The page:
Guardsmen conduct annual weapons qualifications

Monday, November 8, 2010
Soldiers of the 1140th Engineer Battalion shoot M-16 rifles at a kneeling, supported position and attempt to hit pop-up targets 50 to 300 meters away during their annual weapons qualifications at Fort Campbell, Ky.

FORT CAMPBELL, Ky. -- Soldiers from the Missouri National Guard's 1140th Engineer Battalion took to the firing ranges during the battalion's most recent monthly drill.

Six units participated in the qualifications: the 1140th Forward Support Company and the 1140th Headquarters Company in Cape Girardeau, the 880th Engineer Team in Perryville, the 220th Engineer Company in Festus, the 1138th Engineer Sapper Company in Farmington and Fredericktown, and the 1438th Multi-Role Bridge Company in Macon and Kirksville.

It's been several months since the Soldiers conducted training as an entire battalion together. A majority of the years' training weekends are dedicated to the individual units in their designated towns.

"It's nice to see our strength and numbers," said Staff Sgt. Joseph Dilley, of the 1140th Forward Support Company. "It's a good feeling to look around and know this is my battalion, these are my people, and we can work together and get things done."

The battalion traveled to Fort Campbell, Ky. to qualify on the M-16 rifle and several other weapons.

The M-16, a lightweight, magazine-fed rifle, is the most produced firearm of its caliber and has been around in one version or another since the Vietnam War. Every Soldier in the battalion was required to qualify on the M-16 rifle. To qualify, Soldiers shot from three position and had to hit at least 24 out of 40 pop-up targets.

Over half of the Soldiers are also assigned a weapon other than the M-16 rifle and are required to qualify on these weapons systems as well, including the M-2 .50 caliber machine gun, 9 mm pistols, MK-19 automatic grenade launchers, and the M249 semi-automatic weapon, or SAW.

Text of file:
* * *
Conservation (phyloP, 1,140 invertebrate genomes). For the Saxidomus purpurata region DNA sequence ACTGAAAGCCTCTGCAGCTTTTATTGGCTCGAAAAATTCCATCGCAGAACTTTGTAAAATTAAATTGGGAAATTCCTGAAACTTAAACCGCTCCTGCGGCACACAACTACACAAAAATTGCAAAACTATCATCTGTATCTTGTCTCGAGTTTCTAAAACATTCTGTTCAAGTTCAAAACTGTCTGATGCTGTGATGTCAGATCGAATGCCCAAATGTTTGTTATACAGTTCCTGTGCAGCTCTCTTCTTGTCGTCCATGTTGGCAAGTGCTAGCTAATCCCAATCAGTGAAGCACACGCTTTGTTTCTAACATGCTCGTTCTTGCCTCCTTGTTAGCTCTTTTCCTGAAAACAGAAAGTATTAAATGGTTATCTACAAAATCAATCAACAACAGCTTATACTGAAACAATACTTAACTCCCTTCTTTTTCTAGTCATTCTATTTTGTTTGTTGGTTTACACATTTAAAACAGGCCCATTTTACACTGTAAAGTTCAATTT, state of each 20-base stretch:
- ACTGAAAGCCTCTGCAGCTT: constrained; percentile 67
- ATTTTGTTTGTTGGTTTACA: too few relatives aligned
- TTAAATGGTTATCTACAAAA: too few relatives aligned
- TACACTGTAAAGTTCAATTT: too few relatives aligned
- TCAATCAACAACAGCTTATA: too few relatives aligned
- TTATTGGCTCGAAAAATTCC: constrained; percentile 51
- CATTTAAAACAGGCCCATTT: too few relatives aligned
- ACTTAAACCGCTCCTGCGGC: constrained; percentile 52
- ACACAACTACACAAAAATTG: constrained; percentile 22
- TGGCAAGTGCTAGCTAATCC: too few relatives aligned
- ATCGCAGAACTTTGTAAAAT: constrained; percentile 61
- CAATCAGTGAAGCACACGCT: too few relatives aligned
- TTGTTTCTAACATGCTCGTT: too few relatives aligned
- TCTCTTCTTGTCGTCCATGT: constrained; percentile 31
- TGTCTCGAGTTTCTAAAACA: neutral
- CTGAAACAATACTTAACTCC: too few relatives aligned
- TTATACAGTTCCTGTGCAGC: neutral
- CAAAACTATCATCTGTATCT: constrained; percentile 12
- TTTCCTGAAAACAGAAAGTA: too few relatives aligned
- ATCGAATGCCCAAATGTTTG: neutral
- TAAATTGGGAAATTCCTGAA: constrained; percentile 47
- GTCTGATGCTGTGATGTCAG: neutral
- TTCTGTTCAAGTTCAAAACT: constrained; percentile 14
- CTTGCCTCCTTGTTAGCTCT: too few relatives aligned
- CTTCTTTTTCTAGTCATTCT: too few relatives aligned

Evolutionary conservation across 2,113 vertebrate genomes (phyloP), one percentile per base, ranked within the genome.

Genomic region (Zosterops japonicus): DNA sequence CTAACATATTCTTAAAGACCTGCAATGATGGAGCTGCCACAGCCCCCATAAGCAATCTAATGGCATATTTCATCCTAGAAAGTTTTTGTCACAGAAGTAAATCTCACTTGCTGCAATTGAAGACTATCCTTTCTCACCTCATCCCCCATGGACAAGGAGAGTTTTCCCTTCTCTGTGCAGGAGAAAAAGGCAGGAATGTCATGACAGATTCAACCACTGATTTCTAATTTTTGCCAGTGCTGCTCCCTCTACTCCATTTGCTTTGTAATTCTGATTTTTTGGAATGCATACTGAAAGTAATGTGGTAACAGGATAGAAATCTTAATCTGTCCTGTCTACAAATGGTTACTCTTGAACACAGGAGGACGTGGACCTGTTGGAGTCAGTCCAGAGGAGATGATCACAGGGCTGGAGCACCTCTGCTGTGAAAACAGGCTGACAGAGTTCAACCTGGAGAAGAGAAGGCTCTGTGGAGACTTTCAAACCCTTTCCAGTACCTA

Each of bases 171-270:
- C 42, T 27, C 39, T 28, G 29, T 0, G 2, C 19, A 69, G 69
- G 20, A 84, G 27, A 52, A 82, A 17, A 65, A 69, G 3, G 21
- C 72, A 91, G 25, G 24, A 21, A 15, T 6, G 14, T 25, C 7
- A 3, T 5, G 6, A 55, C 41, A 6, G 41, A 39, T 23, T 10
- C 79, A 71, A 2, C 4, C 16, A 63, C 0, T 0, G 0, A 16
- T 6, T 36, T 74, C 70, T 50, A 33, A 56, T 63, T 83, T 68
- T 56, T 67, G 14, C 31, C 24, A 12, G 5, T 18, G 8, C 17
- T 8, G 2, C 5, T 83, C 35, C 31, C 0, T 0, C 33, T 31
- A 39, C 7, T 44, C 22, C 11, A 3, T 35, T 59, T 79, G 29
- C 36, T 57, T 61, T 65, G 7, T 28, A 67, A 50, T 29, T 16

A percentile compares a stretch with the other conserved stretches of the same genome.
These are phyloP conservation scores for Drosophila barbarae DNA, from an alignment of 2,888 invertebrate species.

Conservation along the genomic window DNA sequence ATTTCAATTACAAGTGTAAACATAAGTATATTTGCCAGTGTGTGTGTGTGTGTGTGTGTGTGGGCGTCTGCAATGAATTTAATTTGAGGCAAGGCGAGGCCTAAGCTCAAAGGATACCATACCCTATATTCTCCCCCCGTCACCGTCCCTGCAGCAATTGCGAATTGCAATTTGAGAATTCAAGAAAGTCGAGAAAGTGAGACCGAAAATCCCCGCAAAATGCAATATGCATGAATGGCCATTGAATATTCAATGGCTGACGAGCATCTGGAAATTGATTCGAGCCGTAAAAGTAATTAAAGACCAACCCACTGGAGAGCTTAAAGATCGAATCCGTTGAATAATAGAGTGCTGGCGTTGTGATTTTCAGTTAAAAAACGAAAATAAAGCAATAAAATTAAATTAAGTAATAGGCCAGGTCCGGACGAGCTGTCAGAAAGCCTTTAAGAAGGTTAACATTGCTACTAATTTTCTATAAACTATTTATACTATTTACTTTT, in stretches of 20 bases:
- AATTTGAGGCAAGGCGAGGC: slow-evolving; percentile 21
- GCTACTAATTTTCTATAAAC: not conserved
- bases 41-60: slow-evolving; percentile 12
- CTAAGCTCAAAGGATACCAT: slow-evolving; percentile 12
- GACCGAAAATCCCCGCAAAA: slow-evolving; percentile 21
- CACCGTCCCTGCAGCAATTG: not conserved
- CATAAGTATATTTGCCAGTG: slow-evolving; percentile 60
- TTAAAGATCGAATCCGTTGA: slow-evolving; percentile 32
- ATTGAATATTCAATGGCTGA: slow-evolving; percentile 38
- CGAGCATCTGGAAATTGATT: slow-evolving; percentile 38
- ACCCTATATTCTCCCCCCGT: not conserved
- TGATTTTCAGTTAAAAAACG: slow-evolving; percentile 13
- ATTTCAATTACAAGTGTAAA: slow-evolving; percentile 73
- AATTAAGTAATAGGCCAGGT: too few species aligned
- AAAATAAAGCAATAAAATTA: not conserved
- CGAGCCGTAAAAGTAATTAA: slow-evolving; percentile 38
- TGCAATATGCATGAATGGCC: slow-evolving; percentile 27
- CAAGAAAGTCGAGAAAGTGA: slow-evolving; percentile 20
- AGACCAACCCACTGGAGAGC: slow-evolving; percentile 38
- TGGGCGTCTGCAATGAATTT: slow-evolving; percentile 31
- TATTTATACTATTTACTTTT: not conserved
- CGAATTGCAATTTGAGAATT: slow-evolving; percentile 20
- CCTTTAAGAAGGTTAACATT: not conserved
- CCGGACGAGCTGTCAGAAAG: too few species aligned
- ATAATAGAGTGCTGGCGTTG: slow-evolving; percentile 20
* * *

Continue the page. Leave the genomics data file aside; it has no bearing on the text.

Spc. Dillon Rickman, of the 1140th Headquarters Company, relishes the opportunity he gets once a year to hone his skills with his assigned M249 SAW.

"I like it because it's a specialty weapon and I have a specific job I have to do when I carry that weapon," said Rickman, who's been training on the SAW for five years. "I'm completely focused in on my weapon when I go to the ranges. I don't think about anything else except to look for targets, keep my breathing level steady and my head down."

The M-249 is a belt-fed light machine gun that is widely used by all branches of the United States Armed Forces and has seen action in every major conflict involving the U.S. since the 1989 invasion of Panama. The gun provides the heavy volume of fire of a machine gun with accuracy and portability similar to a rifle. To qualify, Soldiers had to hit at least seven out of 11 targets.

Spc. Patrick Phillips, of the 1138th Engineer Sapper Company, got the chance to qualify and coach Soldiers on the SAW.

"There's so much you can learn on your own about a particular weapon, but when you start working with other Soldiers they can show you something you didn't know about that weapon and I in turn can teach them something," said Phillips.

The most powerful weapons the Soldiers qualified on were the M-2 machine gun and the MK-19 grenade launcher.

The M-2, also known as a .50-caliber machine gun, is a belt-fed heavy machine gun used primarily as a vehicle weapon and for aircraft armament. It can shoot 485-635 rounds per minute at targets up to 4.55 miles away.

The MK-19 is a 40 mm belt-fed automatic grenade machine gun that can fire 60 rounds per minute at targets between 1,500 to 2,212 meters away.

"Our grenade launchers shoot really well," said Spc. Bobby Blades, of the 1138th Engineer Sapper Company. "I like it because it's really good for suppressing enemy combatants spread out in a large area."

Missouri National Guardsmen are required to qualify on the M-16 and their individually assigned weapons once a year.

"Going to the ranges reminds me about all aspects of my job, it's not just about the civilian part of the Guard I have to know," said Spc. Reba Colony, of the 1140th Forward Support Company. "It helps me remember what I need to do to shoot well and helps me feel comfortable with what I need to do if I were to be deployed."

Along with responding to state emergency duties and protecting their communities at home, Guardsmen focus on the skills they'll need overseas.

"Training at weapons qualifications gives me the opportunity to teach Soldiers how to properly maintain their weapons in different environments," said Sgt. Christopher Burr, of the 1140th Forward Support Company. "Even on the ranges a weapon can malfunction, and every one of us should know how use each weapon and quickly fix a problem in a timely manner because our or our battle buddies' lives could be in danger."

Training opportunities at weapons qualifications also expanded the Soldiers' leadership and personal skills.

"This is why I want to be a noncommissioned officer," said Phillips, who coached Soldiers at the SAW range. "I want to take on that responsibility to help other Soldiers. It's a good feeling to know I can train a Soldier on a weapon and know that I'm doing it right."

For more information about the Missouri National Guard, please call 1-800-GoGuard or visit

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